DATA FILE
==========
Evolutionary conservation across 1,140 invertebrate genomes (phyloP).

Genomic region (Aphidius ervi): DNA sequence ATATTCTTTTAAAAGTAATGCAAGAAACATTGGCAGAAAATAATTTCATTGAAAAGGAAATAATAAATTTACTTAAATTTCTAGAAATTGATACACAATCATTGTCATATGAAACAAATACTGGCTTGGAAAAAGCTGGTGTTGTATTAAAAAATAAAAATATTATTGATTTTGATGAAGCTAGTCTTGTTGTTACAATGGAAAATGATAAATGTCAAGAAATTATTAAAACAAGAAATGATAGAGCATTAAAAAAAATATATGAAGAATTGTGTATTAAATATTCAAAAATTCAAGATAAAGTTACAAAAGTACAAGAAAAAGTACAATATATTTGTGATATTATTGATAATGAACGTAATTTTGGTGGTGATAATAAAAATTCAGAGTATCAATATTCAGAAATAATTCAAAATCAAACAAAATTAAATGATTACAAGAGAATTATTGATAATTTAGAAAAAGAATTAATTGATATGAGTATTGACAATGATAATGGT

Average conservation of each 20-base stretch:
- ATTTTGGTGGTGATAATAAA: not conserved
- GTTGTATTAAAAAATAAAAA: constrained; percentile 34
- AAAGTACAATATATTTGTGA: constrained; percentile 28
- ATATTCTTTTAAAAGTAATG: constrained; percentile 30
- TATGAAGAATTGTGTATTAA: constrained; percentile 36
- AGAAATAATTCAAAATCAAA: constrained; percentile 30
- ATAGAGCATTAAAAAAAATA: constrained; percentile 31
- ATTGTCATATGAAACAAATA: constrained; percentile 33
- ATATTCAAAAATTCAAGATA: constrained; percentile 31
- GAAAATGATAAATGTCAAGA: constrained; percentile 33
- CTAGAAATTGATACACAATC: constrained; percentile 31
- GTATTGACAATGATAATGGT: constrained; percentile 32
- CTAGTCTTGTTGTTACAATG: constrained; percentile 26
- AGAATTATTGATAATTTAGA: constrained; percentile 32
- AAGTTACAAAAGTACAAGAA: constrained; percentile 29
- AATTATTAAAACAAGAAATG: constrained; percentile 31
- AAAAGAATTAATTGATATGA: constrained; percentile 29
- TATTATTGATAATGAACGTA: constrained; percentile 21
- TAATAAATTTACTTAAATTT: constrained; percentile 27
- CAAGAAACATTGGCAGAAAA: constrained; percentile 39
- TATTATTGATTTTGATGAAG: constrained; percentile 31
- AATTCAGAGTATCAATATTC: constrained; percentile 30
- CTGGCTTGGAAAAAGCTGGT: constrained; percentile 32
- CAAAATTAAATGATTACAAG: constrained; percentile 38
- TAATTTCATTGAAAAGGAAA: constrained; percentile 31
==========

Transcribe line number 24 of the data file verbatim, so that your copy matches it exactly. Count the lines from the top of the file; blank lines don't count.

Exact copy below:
- TATTATTGATTTTGATGAAG: constrained; percentile 31